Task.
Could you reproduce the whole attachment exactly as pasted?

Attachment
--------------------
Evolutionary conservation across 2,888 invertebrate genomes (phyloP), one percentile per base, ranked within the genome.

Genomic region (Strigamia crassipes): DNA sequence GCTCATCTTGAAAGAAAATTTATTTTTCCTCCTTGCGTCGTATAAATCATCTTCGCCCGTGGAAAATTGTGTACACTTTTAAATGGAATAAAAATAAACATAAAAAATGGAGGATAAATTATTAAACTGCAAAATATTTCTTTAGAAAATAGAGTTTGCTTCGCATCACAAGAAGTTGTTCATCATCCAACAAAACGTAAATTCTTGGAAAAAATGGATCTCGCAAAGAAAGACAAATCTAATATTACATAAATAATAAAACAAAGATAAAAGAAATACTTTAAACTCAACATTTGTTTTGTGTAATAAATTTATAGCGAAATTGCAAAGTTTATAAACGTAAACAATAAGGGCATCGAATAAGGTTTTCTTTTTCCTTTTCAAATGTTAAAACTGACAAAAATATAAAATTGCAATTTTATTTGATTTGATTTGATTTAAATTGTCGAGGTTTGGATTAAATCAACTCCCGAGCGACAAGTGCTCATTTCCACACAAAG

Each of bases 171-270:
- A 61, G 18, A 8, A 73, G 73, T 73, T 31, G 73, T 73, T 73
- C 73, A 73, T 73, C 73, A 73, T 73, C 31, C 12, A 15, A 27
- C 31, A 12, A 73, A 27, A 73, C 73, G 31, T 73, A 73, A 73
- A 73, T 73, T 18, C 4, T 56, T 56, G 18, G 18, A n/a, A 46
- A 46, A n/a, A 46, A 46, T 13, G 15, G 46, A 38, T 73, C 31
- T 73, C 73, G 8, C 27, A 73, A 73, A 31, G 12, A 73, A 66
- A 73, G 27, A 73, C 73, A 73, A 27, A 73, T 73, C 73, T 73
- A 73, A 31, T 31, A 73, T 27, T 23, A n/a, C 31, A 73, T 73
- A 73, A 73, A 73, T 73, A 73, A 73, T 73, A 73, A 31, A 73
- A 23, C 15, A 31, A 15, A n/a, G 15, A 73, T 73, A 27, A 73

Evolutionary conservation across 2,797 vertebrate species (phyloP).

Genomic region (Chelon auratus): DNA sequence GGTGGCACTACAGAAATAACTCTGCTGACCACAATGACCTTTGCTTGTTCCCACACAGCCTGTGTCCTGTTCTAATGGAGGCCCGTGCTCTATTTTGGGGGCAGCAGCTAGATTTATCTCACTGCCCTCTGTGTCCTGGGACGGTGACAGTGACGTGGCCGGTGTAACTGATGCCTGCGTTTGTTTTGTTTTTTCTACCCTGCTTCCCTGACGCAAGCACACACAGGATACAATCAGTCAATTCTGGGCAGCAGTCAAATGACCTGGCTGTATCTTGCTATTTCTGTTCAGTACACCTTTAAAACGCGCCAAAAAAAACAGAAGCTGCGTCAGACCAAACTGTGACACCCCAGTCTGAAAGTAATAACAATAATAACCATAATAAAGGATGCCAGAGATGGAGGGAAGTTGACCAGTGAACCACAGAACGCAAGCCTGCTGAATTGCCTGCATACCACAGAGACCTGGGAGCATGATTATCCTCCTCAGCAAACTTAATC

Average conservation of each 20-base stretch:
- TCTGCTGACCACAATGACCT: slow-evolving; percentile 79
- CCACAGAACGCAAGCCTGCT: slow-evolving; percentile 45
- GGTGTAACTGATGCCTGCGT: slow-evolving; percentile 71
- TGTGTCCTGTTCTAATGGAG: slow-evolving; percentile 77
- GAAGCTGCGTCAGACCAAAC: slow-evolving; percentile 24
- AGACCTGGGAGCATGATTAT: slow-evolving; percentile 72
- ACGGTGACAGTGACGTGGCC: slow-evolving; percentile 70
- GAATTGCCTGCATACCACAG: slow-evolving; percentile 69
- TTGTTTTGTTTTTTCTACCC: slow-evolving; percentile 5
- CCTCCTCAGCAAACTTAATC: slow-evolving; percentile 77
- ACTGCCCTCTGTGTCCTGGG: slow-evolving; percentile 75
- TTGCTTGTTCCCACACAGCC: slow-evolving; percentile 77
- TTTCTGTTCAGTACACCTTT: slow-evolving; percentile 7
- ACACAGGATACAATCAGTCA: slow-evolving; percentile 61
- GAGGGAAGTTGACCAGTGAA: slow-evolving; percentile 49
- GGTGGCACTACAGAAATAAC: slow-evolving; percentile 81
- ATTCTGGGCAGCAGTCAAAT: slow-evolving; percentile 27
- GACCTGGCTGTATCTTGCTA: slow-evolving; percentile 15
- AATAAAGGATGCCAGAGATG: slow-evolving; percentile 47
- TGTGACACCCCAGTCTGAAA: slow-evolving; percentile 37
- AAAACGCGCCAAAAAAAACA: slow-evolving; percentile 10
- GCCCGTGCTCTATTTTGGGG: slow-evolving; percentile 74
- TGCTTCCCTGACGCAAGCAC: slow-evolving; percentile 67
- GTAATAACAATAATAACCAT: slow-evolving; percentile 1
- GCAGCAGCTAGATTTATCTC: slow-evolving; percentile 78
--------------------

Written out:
Evolutionary conservation across 2,888 invertebrate genomes (phyloP), one percentile per base, ranked within the genome.

Genomic region (Strigamia crassipes): DNA sequence GCTCATCTTGAAAGAAAATTTATTTTTCCTCCTTGCGTCGTATAAATCATCTTCGCCCGTGGAAAATTGTGTACACTTTTAAATGGAATAAAAATAAACATAAAAAATGGAGGATAAATTATTAAACTGCAAAATATTTCTTTAGAAAATAGAGTTTGCTTCGCATCACAAGAAGTTGTTCATCATCCAACAAAACGTAAATTCTTGGAAAAAATGGATCTCGCAAAGAAAGACAAATCTAATATTACATAAATAATAAAACAAAGATAAAAGAAATACTTTAAACTCAACATTTGTTTTGTGTAATAAATTTATAGCGAAATTGCAAAGTTTATAAACGTAAACAATAAGGGCATCGAATAAGGTTTTCTTTTTCCTTTTCAAATGTTAAAACTGACAAAAATATAAAATTGCAATTTTATTTGATTTGATTTGATTTAAATTGTCGAGGTTTGGATTAAATCAACTCCCGAGCGACAAGTGCTCATTTCCACACAAAG

Each of bases 171-270:
- A 61, G 18, A 8, A 73, G 73, T 73, T 31, G 73, T 73, T 73
- C 73, A 73, T 73, C 73, A 73, T 73, C 31, C 12, A 15, A 27
- C 31, A 12, A 73, A 27, A 73, C 73, G 31, T 73, A 73, A 73
- A 73, T 73, T 18, C 4, T 56, T 56, G 18, G 18, A n/a, A 46
- A 46, A n/a, A 46, A 46, T 13, G 15, G 46, A 38, T 73, C 31
- T 73, C 73, G 8, C 27, A 73, A 73, A 31, G 12, A 73, A 66
- A 73, G 27, A 73, C 73, A 73, A 27, A 73, T 73, C 73, T 73
- A 73, A 31, T 31, A 73, T 27, T 23, A n/a, C 31, A 73, T 73
- A 73, A 73, A 73, T 73, A 73, A 73, T 73, A 73, A 31, A 73
- A 23, C 15, A 31, A 15, A n/a, G 15, A 73, T 73, A 27, A 73

Evolutionary conservation across 2,797 vertebrate species (phyloP).

Genomic region (Chelon auratus): DNA sequence GGTGGCACTACAGAAATAACTCTGCTGACCACAATGACCTTTGCTTGTTCCCACACAGCCTGTGTCCTGTTCTAATGGAGGCCCGTGCTCTATTTTGGGGGCAGCAGCTAGATTTATCTCACTGCCCTCTGTGTCCTGGGACGGTGACAGTGACGTGGCCGGTGTAACTGATGCCTGCGTTTGTTTTGTTTTTTCTACCCTGCTTCCCTGACGCAAGCACACACAGGATACAATCAGTCAATTCTGGGCAGCAGTCAAATGACCTGGCTGTATCTTGCTATTTCTGTTCAGTACACCTTTAAAACGCGCCAAAAAAAACAGAAGCTGCGTCAGACCAAACTGTGACACCCCAGTCTGAAAGTAATAACAATAATAACCATAATAAAGGATGCCAGAGATGGAGGGAAGTTGACCAGTGAACCACAGAACGCAAGCCTGCTGAATTGCCTGCATACCACAGAGACCTGGGAGCATGATTATCCTCCTCAGCAAACTTAATC

Average conservation of each 20-base stretch:
- TCTGCTGACCACAATGACCT: slow-evolving; percentile 79
- CCACAGAACGCAAGCCTGCT: slow-evolving; percentile 45
- GGTGTAACTGATGCCTGCGT: slow-evolving; percentile 71
- TGTGTCCTGTTCTAATGGAG: slow-evolving; percentile 77
- GAAGCTGCGTCAGACCAAAC: slow-evolving; percentile 24
- AGACCTGGGAGCATGATTAT: slow-evolving; percentile 72
- ACGGTGACAGTGACGTGGCC: slow-evolving; percentile 70
- GAATTGCCTGCATACCACAG: slow-evolving; percentile 69
- TTGTTTTGTTTTTTCTACCC: slow-evolving; percentile 5
- CCTCCTCAGCAAACTTAATC: slow-evolving; percentile 77
- ACTGCCCTCTGTGTCCTGGG: slow-evolving; percentile 75
- TTGCTTGTTCCCACACAGCC: slow-evolving; percentile 77
- TTTCTGTTCAGTACACCTTT: slow-evolving; percentile 7
- ACACAGGATACAATCAGTCA: slow-evolving; percentile 61
- GAGGGAAGTTGACCAGTGAA: slow-evolving; percentile 49
- GGTGGCACTACAGAAATAAC: slow-evolving; percentile 81
- ATTCTGGGCAGCAGTCAAAT: slow-evolving; percentile 27
- GACCTGGCTGTATCTTGCTA: slow-evolving; percentile 15
- AATAAAGGATGCCAGAGATG: slow-evolving; percentile 47
- TGTGACACCCCAGTCTGAAA: slow-evolving; percentile 37
- AAAACGCGCCAAAAAAAACA: slow-evolving; percentile 10
- GCCCGTGCTCTATTTTGGGG: slow-evolving; percentile 74
- TGCTTCCCTGACGCAAGCAC: slow-evolving; percentile 67
- GTAATAACAATAATAACCAT: slow-evolving; percentile 1
- GCAGCAGCTAGATTTATCTC: slow-evolving; percentile 78